I work primarily outpatient in community psychiatry, though I have also worked at a crisis facility and do some inpatient rounding PRN. There are a number of specialties in psych which are quite different from the kind of work I do (e.g. substance abuse, working with TBI or HIV patients, crisis work, mobile outreach or ACT teams, eating disorders, liaison work in hospitals [which is very interesting if inpatient and medical comorbidities are your thing]). Psych has much broader applications than most people realize, though you must always be mindful of your scope of practice.
I currently work 8-5, M-F. I'm on call 4 days out of every 3 months unless I want to pick up more, and I am compensated well for it ($300 a night for F/Sat/Sun call and $125 a night for weekday).
I do not do any counseling, but I DO do psychoeducation, try to throw in some basics of CBT, talk about engaging with group therapy, etc. Unfortunately, employer does not want me doing therapy, as that can be farmed out to the LPCs and LCSWs. I have a caseload of over 1,000 patients and have only 20 minute appointments, so I feel like a conveyer belt towards a prescription pad at times. However, you can still make a big difference even given 20 minutes... meds aren't miracles for most people, but I've seen some amazing changes which make the work seem very much worth it.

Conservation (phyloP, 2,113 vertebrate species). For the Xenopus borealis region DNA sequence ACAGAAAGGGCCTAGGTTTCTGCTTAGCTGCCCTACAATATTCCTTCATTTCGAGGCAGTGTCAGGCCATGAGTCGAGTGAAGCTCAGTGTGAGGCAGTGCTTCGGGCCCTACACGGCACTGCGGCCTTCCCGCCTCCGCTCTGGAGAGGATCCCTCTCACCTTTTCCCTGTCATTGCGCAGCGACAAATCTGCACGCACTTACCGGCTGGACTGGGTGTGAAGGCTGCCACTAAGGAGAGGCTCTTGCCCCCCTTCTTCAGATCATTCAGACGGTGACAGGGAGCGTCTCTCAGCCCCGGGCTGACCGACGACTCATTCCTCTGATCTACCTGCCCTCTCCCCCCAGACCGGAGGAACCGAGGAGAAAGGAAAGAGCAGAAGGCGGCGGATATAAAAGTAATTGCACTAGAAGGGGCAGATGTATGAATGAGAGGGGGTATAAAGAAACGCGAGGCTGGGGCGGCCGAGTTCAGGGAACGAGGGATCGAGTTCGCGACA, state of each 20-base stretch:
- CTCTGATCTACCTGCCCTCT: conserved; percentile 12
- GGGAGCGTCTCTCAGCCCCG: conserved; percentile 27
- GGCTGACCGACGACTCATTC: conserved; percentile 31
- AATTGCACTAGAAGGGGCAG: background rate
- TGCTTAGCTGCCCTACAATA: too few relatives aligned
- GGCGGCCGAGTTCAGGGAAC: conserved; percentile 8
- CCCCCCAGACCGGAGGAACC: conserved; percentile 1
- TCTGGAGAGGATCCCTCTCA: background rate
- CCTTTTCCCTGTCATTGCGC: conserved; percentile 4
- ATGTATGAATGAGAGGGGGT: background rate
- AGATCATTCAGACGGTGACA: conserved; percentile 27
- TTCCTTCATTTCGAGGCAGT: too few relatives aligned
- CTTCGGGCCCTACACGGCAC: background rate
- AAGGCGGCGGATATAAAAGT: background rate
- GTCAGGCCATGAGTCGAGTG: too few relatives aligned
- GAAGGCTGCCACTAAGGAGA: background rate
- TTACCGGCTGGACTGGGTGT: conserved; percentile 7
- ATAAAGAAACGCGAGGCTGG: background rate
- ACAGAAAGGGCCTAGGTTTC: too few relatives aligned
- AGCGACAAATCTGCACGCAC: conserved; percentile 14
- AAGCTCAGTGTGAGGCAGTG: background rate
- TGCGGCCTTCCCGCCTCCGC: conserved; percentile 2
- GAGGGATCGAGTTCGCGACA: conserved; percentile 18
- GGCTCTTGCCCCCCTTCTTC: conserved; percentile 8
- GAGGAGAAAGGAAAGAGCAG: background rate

As far as what I see patient-wise, it depends. I've worked at a few different facilities; at my current position, I have mostly stable patients... however, I am occasionally floated to cover for other prescribers, and the NPs who work at our crisis facility and on mobile crisis team frequently have medically and psychiatrically ill patients. When I was in Seattle, I worked with forensic and supportive housing clients who were about as medically and psychiatrically ill as they come. All this business about NPs don't take sick patients, the MDs take those-- very much NOT true in psych. If anything, I had patients who were quite a bit more ill than what most of the MD colleagues had.
As for the money, a lot of it is how shrewd a businessperson you are. I can't speak for other specialties, but I personally would not take a job as a psych NP in a major market for less than $90k a year. You have to negotiate with employers and insurance companies. A lot of nurses and NPs are not good at this, which is probably part of the reason our wages are generally lower than they should be.